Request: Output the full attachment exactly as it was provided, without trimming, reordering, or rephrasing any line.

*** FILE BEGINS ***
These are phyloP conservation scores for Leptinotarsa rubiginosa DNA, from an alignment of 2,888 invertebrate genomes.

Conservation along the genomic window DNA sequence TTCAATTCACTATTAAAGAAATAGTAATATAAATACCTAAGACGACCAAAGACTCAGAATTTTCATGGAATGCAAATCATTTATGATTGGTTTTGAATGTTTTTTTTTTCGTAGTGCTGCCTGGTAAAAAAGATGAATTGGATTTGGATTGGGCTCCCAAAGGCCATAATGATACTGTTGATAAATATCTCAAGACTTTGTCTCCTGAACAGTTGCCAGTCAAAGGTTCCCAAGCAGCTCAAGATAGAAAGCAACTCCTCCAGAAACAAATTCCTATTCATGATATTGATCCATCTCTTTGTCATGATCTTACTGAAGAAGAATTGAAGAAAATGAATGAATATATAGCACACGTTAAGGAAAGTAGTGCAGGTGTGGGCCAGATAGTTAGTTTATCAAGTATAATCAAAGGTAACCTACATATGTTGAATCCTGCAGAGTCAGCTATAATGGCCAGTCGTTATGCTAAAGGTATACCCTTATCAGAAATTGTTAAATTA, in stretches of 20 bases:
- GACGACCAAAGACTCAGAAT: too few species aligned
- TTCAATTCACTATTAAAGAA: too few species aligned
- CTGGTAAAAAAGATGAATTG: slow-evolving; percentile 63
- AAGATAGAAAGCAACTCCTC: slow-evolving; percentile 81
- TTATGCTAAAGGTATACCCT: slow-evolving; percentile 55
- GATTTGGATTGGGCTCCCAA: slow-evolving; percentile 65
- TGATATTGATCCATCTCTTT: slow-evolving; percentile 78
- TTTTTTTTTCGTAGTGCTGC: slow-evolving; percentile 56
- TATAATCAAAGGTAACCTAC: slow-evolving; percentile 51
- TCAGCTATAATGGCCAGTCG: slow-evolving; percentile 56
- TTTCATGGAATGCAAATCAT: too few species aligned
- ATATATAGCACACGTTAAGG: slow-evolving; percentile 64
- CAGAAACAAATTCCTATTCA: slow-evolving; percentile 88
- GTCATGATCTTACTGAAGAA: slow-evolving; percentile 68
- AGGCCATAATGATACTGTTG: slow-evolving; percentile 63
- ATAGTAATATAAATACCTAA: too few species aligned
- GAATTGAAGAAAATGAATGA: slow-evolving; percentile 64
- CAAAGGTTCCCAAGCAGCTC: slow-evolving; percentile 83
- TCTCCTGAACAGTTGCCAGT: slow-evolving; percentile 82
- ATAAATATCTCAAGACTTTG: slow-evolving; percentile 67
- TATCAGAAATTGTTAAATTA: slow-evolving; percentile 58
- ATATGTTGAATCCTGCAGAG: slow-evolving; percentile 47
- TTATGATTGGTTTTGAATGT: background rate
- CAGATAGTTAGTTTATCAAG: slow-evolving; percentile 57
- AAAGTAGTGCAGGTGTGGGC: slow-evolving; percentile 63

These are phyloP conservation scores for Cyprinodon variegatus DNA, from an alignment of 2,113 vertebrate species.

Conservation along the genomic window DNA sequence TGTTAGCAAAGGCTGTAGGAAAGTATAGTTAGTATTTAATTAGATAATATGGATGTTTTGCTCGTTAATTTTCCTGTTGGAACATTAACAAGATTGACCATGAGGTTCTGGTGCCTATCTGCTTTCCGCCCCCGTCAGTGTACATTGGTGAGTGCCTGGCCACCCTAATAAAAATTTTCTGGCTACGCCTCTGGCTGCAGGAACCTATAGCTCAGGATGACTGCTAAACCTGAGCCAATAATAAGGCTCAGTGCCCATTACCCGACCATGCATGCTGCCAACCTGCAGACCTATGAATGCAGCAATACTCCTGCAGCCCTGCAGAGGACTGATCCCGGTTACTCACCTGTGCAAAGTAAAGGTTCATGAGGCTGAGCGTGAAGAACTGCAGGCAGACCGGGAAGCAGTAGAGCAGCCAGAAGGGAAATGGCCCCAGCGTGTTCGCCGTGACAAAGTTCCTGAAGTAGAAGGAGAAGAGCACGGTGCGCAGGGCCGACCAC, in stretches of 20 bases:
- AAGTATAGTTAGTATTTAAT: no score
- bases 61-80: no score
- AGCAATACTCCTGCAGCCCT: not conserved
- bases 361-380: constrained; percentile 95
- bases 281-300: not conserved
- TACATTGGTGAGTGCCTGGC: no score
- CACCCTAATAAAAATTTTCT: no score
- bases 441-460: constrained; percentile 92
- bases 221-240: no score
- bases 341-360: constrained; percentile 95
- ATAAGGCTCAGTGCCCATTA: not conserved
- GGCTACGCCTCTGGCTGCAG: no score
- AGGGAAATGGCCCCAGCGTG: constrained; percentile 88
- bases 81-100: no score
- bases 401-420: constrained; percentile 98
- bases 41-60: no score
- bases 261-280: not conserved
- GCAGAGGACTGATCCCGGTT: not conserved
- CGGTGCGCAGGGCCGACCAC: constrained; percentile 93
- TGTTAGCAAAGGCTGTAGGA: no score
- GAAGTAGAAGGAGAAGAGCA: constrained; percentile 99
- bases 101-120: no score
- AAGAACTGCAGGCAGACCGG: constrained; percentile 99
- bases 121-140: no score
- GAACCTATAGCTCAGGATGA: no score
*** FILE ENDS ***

These are phyloP conservation scores for Leptinotarsa rubiginosa DNA, from an alignment of 2,888 invertebrate genomes.

Conservation along the genomic window DNA sequence TTCAATTCACTATTAAAGAAATAGTAATATAAATACCTAAGACGACCAAAGACTCAGAATTTTCATGGAATGCAAATCATTTATGATTGGTTTTGAATGTTTTTTTTTTCGTAGTGCTGCCTGGTAAAAAAGATGAATTGGATTTGGATTGGGCTCCCAAAGGCCATAATGATACTGTTGATAAATATCTCAAGACTTTGTCTCCTGAACAGTTGCCAGTCAAAGGTTCCCAAGCAGCTCAAGATAGAAAGCAACTCCTCCAGAAACAAATTCCTATTCATGATATTGATCCATCTCTTTGTCATGATCTTACTGAAGAAGAATTGAAGAAAATGAATGAATATATAGCACACGTTAAGGAAAGTAGTGCAGGTGTGGGCCAGATAGTTAGTTTATCAAGTATAATCAAAGGTAACCTACATATGTTGAATCCTGCAGAGTCAGCTATAATGGCCAGTCGTTATGCTAAAGGTATACCCTTATCAGAAATTGTTAAATTA, in stretches of 20 bases:
- GACGACCAAAGACTCAGAAT: too few species aligned
- TTCAATTCACTATTAAAGAA: too few species aligned
- CTGGTAAAAAAGATGAATTG: slow-evolving; percentile 63
- AAGATAGAAAGCAACTCCTC: slow-evolving; percentile 81
- TTATGCTAAAGGTATACCCT: slow-evolving; percentile 55
- GATTTGGATTGGGCTCCCAA: slow-evolving; percentile 65
- TGATATTGATCCATCTCTTT: slow-evolving; percentile 78
- TTTTTTTTTCGTAGTGCTGC: slow-evolving; percentile 56
- TATAATCAAAGGTAACCTAC: slow-evolving; percentile 51
- TCAGCTATAATGGCCAGTCG: slow-evolving; percentile 56
- TTTCATGGAATGCAAATCAT: too few species aligned
- ATATATAGCACACGTTAAGG: slow-evolving; percentile 64
- CAGAAACAAATTCCTATTCA: slow-evolving; percentile 88
- GTCATGATCTTACTGAAGAA: slow-evolving; percentile 68
- AGGCCATAATGATACTGTTG: slow-evolving; percentile 63
- ATAGTAATATAAATACCTAA: too few species aligned
- GAATTGAAGAAAATGAATGA: slow-evolving; percentile 64
- CAAAGGTTCCCAAGCAGCTC: slow-evolving; percentile 83
- TCTCCTGAACAGTTGCCAGT: slow-evolving; percentile 82
- ATAAATATCTCAAGACTTTG: slow-evolving; percentile 67
- TATCAGAAATTGTTAAATTA: slow-evolving; percentile 58
- ATATGTTGAATCCTGCAGAG: slow-evolving; percentile 47
- TTATGATTGGTTTTGAATGT: background rate
- CAGATAGTTAGTTTATCAAG: slow-evolving; percentile 57
- AAAGTAGTGCAGGTGTGGGC: slow-evolving; percentile 63

These are phyloP conservation scores for Cyprinodon variegatus DNA, from an alignment of 2,113 vertebrate species.

Conservation along the genomic window DNA sequence TGTTAGCAAAGGCTGTAGGAAAGTATAGTTAGTATTTAATTAGATAATATGGATGTTTTGCTCGTTAATTTTCCTGTTGGAACATTAACAAGATTGACCATGAGGTTCTGGTGCCTATCTGCTTTCCGCCCCCGTCAGTGTACATTGGTGAGTGCCTGGCCACCCTAATAAAAATTTTCTGGCTACGCCTCTGGCTGCAGGAACCTATAGCTCAGGATGACTGCTAAACCTGAGCCAATAATAAGGCTCAGTGCCCATTACCCGACCATGCATGCTGCCAACCTGCAGACCTATGAATGCAGCAATACTCCTGCAGCCCTGCAGAGGACTGATCCCGGTTACTCACCTGTGCAAAGTAAAGGTTCATGAGGCTGAGCGTGAAGAACTGCAGGCAGACCGGGAAGCAGTAGAGCAGCCAGAAGGGAAATGGCCCCAGCGTGTTCGCCGTGACAAAGTTCCTGAAGTAGAAGGAGAAGAGCACGGTGCGCAGGGCCGACCAC, in stretches of 20 bases:
- AAGTATAGTTAGTATTTAAT: no score
- bases 61-80: no score
- AGCAATACTCCTGCAGCCCT: not conserved
- bases 361-380: constrained; percentile 95
- bases 281-300: not conserved
- TACATTGGTGAGTGCCTGGC: no score
- CACCCTAATAAAAATTTTCT: no score
- bases 441-460: constrained; percentile 92
- bases 221-240: no score
- bases 341-360: constrained; percentile 95
- ATAAGGCTCAGTGCCCATTA: not conserved
- GGCTACGCCTCTGGCTGCAG: no score
- AGGGAAATGGCCCCAGCGTG: constrained; percentile 88
- bases 81-100: no score
- bases 401-420: constrained; percentile 98
- bases 41-60: no score
- bases 261-280: not conserved
- GCAGAGGACTGATCCCGGTT: not conserved
- CGGTGCGCAGGGCCGACCAC: constrained; percentile 93
- TGTTAGCAAAGGCTGTAGGA: no score
- GAAGTAGAAGGAGAAGAGCA: constrained; percentile 99
- bases 101-120: no score
- AAGAACTGCAGGCAGACCGG: constrained; percentile 99
- bases 121-140: no score
- GAACCTATAGCTCAGGATGA: no score